“You alright?” my mother asks.
I turn, see her looking from me to the meds to the phone screen I was just reading. She looks concerned, and I can understand why. I am now clearly more distressed than I was in the doctor’s office. This is the most I have emoted in weeks. “I mean, that’s kind of weird right?” I say. “All the side effects?”
“Right, like you going sweat more, I suppose?”
“Yeah and the, what was it, the anorgasmia?” I say.
“The sex one?”
She laughs. “What you worried about that for?” She pauses. And in that pause I know she’s running through what she assumes to be my perpetual singledom. Even still, this woman is a single mother and ran her own business for 30 years; you’d think she’d know that when there’s no one around to lend you a hand, you help yourself. But she doesn’t seem to consider self-service as an option here. Or at least she doesn’t mention it.
And so neither do I. Coming to terms with me being suicidal is enough sharing for one day. She has high blood pressure; she saved my life today; I don’t want to risk it.
Instead I spend the drive home wondering if masturbating would now become a Tarantino-esque standoff between my brain, clit, and wrist. There were months when, my judgement clouded by self-doubt, achieving orgasm felt like the only good thing I could do. Like, I could come with the best of ‘em. What would masturbating be like on meds? What would I be like? I was afraid.
“What’s most important,” Dawson says, “is to understand that our sexual relationship with our bodies will shift over time and according to what’s happening in our lives, and that’s okay. We need to move beyond binary ideas about sexuality and bodies, and help ourselves and others to reduce stigma around pleasure, masturbation, and mental health.” Like she said earlier, you are the expert on your body.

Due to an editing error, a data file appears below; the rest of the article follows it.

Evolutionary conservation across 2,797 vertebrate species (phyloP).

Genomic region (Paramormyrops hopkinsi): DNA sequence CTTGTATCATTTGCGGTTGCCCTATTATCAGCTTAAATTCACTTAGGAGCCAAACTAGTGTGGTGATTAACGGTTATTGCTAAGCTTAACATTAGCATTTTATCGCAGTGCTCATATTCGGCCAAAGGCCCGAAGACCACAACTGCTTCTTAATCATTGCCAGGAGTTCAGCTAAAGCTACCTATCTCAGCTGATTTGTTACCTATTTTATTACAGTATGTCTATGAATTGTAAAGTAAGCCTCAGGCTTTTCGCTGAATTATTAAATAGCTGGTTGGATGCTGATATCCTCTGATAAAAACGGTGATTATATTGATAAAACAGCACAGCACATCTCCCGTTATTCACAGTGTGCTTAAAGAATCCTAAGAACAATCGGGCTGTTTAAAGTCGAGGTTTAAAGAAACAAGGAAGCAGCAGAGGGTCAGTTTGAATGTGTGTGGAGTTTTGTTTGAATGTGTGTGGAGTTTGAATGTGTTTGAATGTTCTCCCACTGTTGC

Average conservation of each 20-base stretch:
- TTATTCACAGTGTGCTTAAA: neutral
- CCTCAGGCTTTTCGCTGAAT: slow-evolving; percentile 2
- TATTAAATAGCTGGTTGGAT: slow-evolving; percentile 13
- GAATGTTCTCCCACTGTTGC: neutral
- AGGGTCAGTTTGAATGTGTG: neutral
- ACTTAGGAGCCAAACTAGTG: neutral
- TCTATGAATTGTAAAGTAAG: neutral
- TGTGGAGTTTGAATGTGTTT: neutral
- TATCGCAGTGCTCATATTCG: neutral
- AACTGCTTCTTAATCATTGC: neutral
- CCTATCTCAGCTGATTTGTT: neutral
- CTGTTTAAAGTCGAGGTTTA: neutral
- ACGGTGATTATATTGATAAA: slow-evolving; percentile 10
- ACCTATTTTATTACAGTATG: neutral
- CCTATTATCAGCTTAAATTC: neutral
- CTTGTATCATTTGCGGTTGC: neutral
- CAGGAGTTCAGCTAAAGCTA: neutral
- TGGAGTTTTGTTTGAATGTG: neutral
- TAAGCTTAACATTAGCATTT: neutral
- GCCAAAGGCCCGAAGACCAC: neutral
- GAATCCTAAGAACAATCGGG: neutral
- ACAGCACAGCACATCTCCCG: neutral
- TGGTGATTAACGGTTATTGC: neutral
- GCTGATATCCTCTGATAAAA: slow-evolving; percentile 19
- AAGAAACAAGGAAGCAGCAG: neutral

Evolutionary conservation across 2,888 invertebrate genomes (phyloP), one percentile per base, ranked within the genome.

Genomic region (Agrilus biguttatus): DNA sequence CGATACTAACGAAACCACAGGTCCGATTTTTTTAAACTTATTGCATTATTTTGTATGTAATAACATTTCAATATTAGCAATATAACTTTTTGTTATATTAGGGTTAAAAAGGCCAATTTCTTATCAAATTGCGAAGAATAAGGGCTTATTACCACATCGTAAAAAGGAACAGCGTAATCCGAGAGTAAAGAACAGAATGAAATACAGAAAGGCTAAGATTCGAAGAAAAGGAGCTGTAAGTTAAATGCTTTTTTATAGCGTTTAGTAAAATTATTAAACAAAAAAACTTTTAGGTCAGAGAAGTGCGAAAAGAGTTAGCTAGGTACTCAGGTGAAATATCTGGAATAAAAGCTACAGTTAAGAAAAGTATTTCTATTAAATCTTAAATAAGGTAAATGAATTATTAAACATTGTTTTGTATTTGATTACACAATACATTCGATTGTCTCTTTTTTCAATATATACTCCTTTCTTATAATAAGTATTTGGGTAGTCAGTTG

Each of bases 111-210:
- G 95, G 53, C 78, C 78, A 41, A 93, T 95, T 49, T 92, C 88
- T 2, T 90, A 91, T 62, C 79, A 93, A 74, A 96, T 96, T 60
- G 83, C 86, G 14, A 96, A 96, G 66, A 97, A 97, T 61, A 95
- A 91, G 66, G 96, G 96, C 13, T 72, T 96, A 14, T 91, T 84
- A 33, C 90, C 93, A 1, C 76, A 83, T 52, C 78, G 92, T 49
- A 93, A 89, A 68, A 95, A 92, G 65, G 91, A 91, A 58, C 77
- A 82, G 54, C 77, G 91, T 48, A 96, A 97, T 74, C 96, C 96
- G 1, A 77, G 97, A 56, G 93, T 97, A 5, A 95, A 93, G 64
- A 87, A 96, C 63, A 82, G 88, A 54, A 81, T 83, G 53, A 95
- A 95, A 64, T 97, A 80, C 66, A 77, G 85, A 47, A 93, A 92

Except after beginning medication, I wasn’t the expert anymore, at least not at first. I take the meds. I start to feel different, close to better. But my perspective towards masturbation, and my relationship with my body and mental health, changed. Compared to the overwhelming curiosity of my youth, my first few masturbation attempts after starting medication were characterized by trepidation. “Your poor, sad vagina, you’re never going to come again” played through in a loop in the back of my head. Have you ever cautiously masturbated before? It’s very odd, do not recommend.
When I was able to achieve orgasm—and an achievement it was!—I felt more relief than I care to admit. In later sessions when I struggled, if I came at all, I felt frustrated and annoyed by the end. Was it the meds that made this difficult, or was it me being stressed about the meds? It was like a strange chicken-egg masturbation cycle.
As time went on, serotonin building up in my system, I found myself reaching for myself less (decreased libido is also potential side effect). But I’ve also now moved away from a utilitarian approach to pleasure. Masturbation is supposed to be fun, and without fully knowing it, I’d turned it into treatment. Starting on the antidepressant works to keep me mentally healthy, but in turn it has also matured my relationship with my body. By tempering my expectations of my body, I’ve come to enjoy myself. I acknowledge and appreciate the pleasure I am capable of experiencing, even if sometimes it’s not the really, really good kind.